(Like you said, there is no point in accounting for topped shots, or shanks, or massive slices massive hooks etc...)

post #11 of 13
Quote:
 So to find out your "normal" distance, is the best way to go to the range, get a rangefinder, hit about 40 balls with a specific club, record the distance, and use the average (removing outliers)?

 

Warren Buffet has a saying when talking about financial statements - I'd rather be approximately right than precisely wrong - and I think its a good one for setting the distances on your irons.  I think you are significantly over-thinking it.  I think its better to think in terms of bands than exact numbers.  For example, if a flag is at the back of the green 145, I'm hitting 9.  If its at the front of the green 145, I'm hitting 8.  I'm looking at my target and feeling that shot - its not precise like you are making it out to be.  I like to think of it in terms of minimums and maximums.  "My 8 iron will never go shorter than 143ish and will never go longer than 155ish".  That's more useful to me than "150".  I like to try to think about the flag in relation to the biggest part of the green to miss to.  Very rarely, and usually only with PW or below, am I trying to hit it right at the flag yardage, so knowing exactly how far my irons go isn't much use to me.

 

I think its more useful than this precise average method you are proposing to hit, say, 40 8 irons and measure the band (shortest good contact was X, longest good contact was Y).  This will help you make better decisions on the course IMO.  For example, if you tell me its 140 to clear the bunker in front, 155 to the pin, and 158 to the back, and being over is death, I feel good hitting 8 b/c I know the max yardage is about the pin.  If you tell me its 149 to the pin, 153 over the back and being over is death, I'm not hitting 8 b/c it might go that far.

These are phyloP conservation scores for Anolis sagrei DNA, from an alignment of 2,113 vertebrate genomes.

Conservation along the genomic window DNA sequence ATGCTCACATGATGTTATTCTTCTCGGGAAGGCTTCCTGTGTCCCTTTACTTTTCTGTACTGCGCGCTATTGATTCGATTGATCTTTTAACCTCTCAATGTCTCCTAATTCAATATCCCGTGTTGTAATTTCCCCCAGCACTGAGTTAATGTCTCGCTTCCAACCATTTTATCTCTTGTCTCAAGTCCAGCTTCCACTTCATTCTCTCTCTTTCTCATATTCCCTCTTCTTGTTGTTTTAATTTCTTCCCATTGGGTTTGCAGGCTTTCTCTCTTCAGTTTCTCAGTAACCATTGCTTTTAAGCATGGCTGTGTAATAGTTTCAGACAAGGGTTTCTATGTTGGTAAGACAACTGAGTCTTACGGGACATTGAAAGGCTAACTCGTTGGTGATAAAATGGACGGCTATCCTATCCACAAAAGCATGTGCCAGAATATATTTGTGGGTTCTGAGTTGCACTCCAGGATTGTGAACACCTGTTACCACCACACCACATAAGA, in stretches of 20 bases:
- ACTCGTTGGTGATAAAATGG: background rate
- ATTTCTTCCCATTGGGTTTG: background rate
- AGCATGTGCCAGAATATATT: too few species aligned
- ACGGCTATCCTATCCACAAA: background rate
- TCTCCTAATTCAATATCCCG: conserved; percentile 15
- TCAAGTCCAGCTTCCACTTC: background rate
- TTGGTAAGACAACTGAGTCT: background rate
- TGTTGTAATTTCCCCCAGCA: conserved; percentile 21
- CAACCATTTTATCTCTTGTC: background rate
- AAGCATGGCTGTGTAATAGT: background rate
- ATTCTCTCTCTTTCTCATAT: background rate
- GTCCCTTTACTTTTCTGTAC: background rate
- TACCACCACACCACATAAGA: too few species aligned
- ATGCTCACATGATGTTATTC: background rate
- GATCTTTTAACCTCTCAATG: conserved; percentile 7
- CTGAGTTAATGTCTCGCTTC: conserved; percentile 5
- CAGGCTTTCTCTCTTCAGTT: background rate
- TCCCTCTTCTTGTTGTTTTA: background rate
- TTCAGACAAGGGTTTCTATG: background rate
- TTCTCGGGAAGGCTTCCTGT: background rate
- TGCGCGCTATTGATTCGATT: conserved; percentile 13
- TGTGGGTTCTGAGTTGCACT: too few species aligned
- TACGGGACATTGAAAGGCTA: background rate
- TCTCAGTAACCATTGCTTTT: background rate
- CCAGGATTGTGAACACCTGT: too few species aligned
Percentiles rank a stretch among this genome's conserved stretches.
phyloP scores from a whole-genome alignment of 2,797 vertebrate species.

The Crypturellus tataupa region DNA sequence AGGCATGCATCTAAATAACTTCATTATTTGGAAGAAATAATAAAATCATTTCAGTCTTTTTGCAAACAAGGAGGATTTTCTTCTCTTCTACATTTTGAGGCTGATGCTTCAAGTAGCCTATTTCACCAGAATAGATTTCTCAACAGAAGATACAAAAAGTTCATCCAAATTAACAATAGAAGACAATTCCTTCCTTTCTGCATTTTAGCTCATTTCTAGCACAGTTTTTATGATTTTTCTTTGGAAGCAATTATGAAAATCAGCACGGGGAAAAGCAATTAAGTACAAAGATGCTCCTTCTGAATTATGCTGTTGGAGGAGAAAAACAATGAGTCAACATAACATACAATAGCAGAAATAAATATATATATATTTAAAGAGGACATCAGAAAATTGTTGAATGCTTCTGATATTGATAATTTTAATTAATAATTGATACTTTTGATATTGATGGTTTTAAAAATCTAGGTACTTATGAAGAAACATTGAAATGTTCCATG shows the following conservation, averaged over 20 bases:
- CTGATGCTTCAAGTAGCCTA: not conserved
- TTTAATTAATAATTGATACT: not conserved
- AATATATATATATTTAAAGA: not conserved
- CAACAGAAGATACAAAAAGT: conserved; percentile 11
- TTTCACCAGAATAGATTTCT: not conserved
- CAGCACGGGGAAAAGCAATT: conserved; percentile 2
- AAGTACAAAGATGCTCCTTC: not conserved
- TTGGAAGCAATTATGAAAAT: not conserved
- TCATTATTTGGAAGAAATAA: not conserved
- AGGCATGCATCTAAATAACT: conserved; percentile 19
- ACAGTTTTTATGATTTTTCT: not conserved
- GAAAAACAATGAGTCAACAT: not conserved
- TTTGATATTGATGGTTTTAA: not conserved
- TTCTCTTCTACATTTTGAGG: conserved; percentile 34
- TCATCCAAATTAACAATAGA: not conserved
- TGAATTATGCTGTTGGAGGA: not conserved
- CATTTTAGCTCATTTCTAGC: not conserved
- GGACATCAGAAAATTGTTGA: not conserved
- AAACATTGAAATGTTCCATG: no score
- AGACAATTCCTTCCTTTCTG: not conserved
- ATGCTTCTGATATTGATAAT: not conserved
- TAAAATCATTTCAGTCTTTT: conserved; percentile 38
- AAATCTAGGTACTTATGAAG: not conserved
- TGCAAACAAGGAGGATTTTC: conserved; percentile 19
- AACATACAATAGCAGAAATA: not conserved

I think thinking in absolutes of any type on a golf course is generally a bad idea.

 

Also be careful measuring range balls.  Depending on what balls you game, they can be quite a bit shorter.

post #12 of 13
Quote:
Originally Posted by johnclayton1982 View Post

Warren Buffet has a saying when talking about financial statements - I'd rather be approximately right than precisely wrong - and I think its a good one for setting the distances on your irons.  I think you are significantly over-thinking it.  I think its better to think in terms of bands than exact numbers. 

 

This is similar to the approach that I take with my shot distance. I know that if I hit a certain club really hard, I can hit it 160. A comfortable swing with it goes around 150, and a 3/4 shot with it will go about 140-145. When I decide upon the club to hit, I try to figure out where my "best miss" would be in terms of distance. Back pin at 155 and I'm swinging away with that club, but if it's 155 and the pin is up front I'll club up one and hit a 3/4 shot (next club up is 155 for a 3/4 swing, 165-170 for a full, and 175 for a hard swing) because I know missing long is preferable to short.

 

I just have a number set in my head of how far each club goes when I swing normally, swing hard, and swing at what feels like 3/4 to me. Those three swings and their respective numbers get me through a round with good distance control. I also know my numbers for each club from the rough, the sand, if I need to hit it low, if I need to hit it high etc. I just have a range of distances that I know I can hit each club consistently, and I work from there when determining which club to use and how hard to hit it.

post #13 of 13
Quote:
Originally Posted by mmoan2 View Post
 

So to find out your "normal" distance, is the best way to go to the range, get a rangefinder, hit about 40 balls with a specific club, record the distance, and use the average (removing outliers)?

Par 3s are a good way to find your distance average.  If you have a par 3 course, play a few rounds there to see what your irons distances work out to be.

 

Also, if your range has multiple targets or number signs, move around the range to vary the distances.  It may be 150 from the bay straight on it, but 165 from the bay at the end.  Try your irons to hit the sign.  I use a range finder on the distance sign or flags and do that.